And Gladly Teach

by Bliss Perry
[Houghton Mifflin, $3.00]
BLISS PERRY’S delightful autobiography is the chronicle of a gentleman and a scholar who has taught English for almost forty years and who, despite his modest disavowal, is teaching some of us still, by precept and example. The oldest son in the brilliant family of the eminent political economist, Professor Arthur Latham Perry, of Williams College, he was born and trained in an academic atmosphere. Graduating at Williams in 1881, he was at once engaged as an instructor, studied two years in Germany, was promoted to a professorship, was called to Princeton and served there seven years, was lured to Boston in 1899 to be successor to Walter Hines Page as editor of the Atlantic Monthly, accepted in 1909 a professorship at Harvard, and retired in 1930, at the age of threescore and ten, having resolved not to emulate the Oxford don who was said to possess all the Christian virtues except resignation. He has led, he confesses, a sheltered life, and his day’s work has been with gentlemen. As an ’old-fashioned free-trade goldstandard Grover Cleveland Democrat,’ he has voted very often with the minority. But few living persons have made and held more friends, or have a finer gift of friendship.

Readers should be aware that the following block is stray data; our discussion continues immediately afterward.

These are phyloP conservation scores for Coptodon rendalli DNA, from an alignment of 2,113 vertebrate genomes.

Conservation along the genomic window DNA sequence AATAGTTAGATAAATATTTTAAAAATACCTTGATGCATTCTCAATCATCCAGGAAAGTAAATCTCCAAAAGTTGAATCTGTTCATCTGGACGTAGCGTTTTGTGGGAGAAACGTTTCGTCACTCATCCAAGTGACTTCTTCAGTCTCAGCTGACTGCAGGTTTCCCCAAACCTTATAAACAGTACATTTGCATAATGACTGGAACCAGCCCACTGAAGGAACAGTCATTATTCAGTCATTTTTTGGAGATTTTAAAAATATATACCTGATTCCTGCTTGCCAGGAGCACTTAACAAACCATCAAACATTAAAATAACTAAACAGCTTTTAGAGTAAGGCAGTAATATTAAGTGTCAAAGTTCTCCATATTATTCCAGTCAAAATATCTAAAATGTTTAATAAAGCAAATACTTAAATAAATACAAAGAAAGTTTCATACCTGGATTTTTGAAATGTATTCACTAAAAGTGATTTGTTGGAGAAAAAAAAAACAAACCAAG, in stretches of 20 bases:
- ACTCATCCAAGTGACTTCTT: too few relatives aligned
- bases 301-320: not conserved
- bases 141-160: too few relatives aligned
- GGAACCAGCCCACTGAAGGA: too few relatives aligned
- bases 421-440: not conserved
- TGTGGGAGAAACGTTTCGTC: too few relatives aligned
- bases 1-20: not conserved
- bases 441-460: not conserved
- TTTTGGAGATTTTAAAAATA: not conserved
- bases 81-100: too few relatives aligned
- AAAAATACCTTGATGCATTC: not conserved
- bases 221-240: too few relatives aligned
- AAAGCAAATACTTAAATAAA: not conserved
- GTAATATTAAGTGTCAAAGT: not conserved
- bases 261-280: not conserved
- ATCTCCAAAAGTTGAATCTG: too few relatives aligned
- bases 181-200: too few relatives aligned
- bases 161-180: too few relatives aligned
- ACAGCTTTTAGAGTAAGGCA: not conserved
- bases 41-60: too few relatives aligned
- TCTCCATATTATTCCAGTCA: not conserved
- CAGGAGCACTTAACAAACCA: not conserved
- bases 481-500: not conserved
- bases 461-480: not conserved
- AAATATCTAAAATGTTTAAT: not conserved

Bliss Perry has had a rich experience. He has used his outdoor recreations — first baseball, and then golf and fishing — to keep himself perennially young; he has been a member of intimate social groups, including the Saturday Club, the Tavern Club, and that exclusive body called The Club, because its members during sixty-six years could never agree on any other name; he has contributed to American literature some excellent novels, essays, and biographies: He has had his full share of intellectual adventures and durable satisfactions; and he has never lost his optimism or that spicy humor so distinctive of all the Perrys.
One notable feature of this book is the author’s skill in characterization, shown in little sketches: of his father, ‘Old Peri,’ a combination of Don Quixote and the Vicar of Wakefield, with his unique profane ejaculation, ’Fush to Bungtown!‘; of Irving Babbitt, ‘a stark uncompromising dogmatist, a Peter the Hermit, leading a crusade’; of James Bryce, ensconced in the smoking car of a railroad train, with his ‘dusty frock coat, black skullcap, and very black short pipe’; of Woodrow Wilson, whose tragic fault lay ‘in the excess of that self-confidence which was one of the most fascinating of his virtues.’ But it is almost superfluous to quote from pages which no Atlantic reader will miss. No one can spend an hour with this book without respecting Bliss Perry’s balanced, tolerant spirit, his astonishing fund of literary knowledge, his keen intelligence, his urbanity, his blessed common sense. After struggling through the neurotic, distorted outbursts of our contemporary wild young men, one turns with relief to a book like this, so gracefully written, so wise, so full of sweetness and light. For myself, I wish that it had been three times as long.